A female, juvenile, Pamphobeteus sp.”nigricolor,” captive bred, native to Ecuador. This robust, fast-growing, large New World terrestrial has a long history in the hobby. Recommended for hobbyists with intermediate-level experience and above.
1 in stock
Both the originally described Pamphobeteus nigricolor and the species widely available in the hobby, Pamphobeteus sp. “nigricolor,” are large, black tarantulas. P. sp. “nigricolor” is sharply distinguished as a different species by a Christmas tree rump pattern on spiderlings and juveniles. Only in the past few years have small numbers of what is thought to be the original, or true P. nigricolor (Colombia) become available to hobbyists. These have come by way of Germany, either captive-hatched or captive-bred. We will import them again in the future, hopefully more affordably.
Meanwhile, the species listed on this page has been widely available since 2000. It has been sold under various names, including P. nigricolor (inaccurate), P. cf. nigricolor (better) and P. sp, “nigricolor.” We use the last (third) name, as the species is clearly different from P. nigricolor (Colombia).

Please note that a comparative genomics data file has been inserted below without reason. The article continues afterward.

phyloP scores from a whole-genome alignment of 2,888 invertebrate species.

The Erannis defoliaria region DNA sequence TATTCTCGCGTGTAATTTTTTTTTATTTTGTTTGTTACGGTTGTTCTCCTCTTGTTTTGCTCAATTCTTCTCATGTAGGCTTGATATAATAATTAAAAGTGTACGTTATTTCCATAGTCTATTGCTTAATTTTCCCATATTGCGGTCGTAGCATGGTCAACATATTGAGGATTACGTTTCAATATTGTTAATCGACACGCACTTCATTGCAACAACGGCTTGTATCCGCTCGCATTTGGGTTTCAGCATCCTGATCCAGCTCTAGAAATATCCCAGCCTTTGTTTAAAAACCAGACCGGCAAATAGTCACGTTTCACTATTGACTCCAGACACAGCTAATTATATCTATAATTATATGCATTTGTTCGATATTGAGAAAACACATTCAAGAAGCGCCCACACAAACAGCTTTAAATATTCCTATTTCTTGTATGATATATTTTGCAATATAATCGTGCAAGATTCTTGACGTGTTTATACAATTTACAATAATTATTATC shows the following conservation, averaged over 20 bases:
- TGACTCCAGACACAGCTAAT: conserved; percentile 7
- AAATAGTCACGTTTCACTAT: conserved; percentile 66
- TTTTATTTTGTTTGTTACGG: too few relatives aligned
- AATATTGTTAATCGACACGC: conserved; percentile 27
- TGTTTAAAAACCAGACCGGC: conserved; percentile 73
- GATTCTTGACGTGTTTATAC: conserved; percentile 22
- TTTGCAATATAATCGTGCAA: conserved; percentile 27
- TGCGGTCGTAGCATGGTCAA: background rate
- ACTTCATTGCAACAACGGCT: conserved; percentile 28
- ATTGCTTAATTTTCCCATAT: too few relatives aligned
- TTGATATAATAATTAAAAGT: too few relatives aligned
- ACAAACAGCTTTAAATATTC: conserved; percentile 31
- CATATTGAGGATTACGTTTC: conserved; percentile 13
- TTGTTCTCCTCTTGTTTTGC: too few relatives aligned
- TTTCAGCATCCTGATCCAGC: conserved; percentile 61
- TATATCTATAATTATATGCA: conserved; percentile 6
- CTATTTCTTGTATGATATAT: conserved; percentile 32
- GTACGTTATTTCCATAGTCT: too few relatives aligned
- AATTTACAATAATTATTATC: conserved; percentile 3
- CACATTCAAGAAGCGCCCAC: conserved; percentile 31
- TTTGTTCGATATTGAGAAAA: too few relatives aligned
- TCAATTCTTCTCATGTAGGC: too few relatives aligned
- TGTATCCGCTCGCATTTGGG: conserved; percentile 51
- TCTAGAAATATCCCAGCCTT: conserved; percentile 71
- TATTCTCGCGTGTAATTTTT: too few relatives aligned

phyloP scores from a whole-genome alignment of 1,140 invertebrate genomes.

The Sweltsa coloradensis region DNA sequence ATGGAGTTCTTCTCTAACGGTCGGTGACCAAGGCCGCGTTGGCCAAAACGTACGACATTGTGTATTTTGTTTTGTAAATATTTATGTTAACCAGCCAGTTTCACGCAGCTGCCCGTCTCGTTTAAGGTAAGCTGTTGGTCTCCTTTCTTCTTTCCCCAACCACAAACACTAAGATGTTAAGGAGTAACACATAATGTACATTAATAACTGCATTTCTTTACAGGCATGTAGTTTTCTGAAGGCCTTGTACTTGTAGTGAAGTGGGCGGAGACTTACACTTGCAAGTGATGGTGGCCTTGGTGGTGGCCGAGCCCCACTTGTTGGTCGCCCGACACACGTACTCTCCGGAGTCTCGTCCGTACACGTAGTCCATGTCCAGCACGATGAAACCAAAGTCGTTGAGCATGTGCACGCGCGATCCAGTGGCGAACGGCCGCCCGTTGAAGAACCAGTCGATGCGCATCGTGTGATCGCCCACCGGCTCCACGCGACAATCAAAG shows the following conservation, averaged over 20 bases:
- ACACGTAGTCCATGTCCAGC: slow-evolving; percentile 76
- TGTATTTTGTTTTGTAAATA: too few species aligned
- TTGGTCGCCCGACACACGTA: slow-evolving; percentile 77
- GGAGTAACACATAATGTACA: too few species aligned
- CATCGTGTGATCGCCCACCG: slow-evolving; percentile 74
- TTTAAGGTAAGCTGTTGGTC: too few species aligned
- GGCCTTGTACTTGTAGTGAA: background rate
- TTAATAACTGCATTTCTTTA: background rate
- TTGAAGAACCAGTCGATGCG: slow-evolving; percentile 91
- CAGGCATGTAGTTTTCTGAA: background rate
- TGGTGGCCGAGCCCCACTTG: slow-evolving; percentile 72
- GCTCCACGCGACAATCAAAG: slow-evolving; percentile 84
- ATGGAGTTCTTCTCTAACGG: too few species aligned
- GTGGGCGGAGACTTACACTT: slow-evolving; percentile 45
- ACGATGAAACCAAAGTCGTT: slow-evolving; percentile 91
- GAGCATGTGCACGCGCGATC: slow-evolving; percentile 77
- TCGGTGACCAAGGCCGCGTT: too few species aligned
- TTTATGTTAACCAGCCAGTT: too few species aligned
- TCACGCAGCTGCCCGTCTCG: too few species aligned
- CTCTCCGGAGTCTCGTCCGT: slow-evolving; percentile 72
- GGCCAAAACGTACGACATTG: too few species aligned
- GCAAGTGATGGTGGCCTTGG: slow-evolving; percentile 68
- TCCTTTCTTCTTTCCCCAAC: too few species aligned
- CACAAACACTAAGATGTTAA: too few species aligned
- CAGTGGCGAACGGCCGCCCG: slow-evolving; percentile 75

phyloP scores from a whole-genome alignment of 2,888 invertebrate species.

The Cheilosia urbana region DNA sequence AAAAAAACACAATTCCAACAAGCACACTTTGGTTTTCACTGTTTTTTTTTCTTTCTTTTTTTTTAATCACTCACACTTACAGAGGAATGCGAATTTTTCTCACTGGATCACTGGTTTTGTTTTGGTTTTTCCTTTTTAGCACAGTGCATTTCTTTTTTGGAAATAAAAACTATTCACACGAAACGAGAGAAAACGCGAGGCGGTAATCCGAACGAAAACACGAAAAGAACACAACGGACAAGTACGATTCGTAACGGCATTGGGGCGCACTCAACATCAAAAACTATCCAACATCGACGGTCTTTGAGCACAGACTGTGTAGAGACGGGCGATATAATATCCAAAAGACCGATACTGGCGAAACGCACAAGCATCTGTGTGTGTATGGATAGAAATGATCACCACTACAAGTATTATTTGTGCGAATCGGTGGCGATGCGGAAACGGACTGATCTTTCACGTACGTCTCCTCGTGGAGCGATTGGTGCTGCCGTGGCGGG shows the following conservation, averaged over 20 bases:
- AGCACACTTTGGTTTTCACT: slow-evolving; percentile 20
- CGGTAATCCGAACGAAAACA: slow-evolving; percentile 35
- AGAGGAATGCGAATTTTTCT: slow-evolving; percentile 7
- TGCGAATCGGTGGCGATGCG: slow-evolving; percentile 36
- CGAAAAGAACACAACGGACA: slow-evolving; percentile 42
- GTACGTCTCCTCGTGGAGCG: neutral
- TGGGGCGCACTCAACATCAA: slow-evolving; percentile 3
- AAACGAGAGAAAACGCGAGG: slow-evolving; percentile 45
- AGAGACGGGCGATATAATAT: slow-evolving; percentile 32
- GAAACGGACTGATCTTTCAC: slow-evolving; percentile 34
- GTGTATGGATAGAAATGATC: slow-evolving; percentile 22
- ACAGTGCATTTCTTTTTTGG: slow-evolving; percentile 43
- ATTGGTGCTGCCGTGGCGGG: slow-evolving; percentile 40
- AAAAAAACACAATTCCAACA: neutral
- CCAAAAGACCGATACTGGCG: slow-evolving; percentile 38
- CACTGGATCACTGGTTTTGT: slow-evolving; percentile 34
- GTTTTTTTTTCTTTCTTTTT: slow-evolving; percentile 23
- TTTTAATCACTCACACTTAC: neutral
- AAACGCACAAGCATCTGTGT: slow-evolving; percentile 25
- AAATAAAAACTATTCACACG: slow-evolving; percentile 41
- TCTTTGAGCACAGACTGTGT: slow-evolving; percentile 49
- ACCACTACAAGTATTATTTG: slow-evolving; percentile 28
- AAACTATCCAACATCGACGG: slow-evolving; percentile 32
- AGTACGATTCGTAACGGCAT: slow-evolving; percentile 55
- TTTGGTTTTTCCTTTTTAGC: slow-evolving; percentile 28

In 2008, Bertani et al  published an article that included a summary of the distribution of Pamphobeteus nigricolor with the following statement, “Pamphobeteus nigricolor, formerly described from Colombia, Ecuador and Bolivia, is recorded from Brazil and its distribution in Ecuador and Bolivia is questioned.”
The country of origin of P. sp. “nigricolor,” the species listed on this page, is Ecuador. Hobbyists praise P. sp. “nigricolor” no matter the name used. It is easy to understand why.
Care requirements are as for Pamphobeteus in general. The spiderling/juvenile females offered here were molt-sexed and raised from spiderlings imported last year.
The first photo above shows one of the specimens for sale. The second photo shows a recently molted, 2-year-old female.
 R. Bertani, C. Fukashima, P. da Silva Jr. (2009) Two new species of Pamphobeteus Pocock 1901 (Araneae: Mygalomorphae: Theraphosidae) from Brazil, with a new type of stridulatory organ, Vol. 1826, 10.11646, Zootaxa 1826.1.3.
|Dimensions||1.0 × 0.5 × 0.5 in|
1+" female, 2 – 2 1/2" female